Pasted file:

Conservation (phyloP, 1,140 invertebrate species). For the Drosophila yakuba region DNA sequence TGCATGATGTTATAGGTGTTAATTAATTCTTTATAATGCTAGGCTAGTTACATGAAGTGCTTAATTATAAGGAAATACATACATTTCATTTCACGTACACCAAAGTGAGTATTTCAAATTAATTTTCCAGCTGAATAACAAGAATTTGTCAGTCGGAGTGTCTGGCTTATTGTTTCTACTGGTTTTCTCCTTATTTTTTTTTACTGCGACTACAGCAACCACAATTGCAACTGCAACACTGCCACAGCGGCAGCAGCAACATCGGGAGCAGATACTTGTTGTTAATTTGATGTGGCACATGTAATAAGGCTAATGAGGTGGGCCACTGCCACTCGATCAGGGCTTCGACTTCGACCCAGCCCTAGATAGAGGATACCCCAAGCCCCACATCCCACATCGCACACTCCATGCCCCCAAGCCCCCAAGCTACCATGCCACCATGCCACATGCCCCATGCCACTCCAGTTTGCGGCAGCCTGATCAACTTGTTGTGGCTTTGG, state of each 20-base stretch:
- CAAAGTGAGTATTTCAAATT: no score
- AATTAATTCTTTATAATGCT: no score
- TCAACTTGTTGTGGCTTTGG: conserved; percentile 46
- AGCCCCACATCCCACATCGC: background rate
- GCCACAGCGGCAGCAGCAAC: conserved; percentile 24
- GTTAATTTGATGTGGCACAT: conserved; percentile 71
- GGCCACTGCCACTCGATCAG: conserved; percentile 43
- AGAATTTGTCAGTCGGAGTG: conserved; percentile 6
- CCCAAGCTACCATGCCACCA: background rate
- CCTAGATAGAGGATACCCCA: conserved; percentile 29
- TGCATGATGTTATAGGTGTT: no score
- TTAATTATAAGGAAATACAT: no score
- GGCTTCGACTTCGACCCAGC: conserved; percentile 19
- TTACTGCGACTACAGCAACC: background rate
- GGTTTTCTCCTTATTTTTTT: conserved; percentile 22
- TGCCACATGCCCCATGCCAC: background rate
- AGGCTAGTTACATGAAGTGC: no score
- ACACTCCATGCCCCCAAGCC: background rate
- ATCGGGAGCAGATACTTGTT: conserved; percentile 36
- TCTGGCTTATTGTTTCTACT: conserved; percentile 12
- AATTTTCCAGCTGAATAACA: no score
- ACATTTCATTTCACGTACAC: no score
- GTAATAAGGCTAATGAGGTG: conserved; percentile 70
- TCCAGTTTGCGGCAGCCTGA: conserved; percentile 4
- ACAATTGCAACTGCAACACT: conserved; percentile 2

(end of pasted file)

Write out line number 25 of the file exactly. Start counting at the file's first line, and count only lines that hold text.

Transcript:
- TCCAGTTTGCGGCAGCCTGA: conserved; percentile 4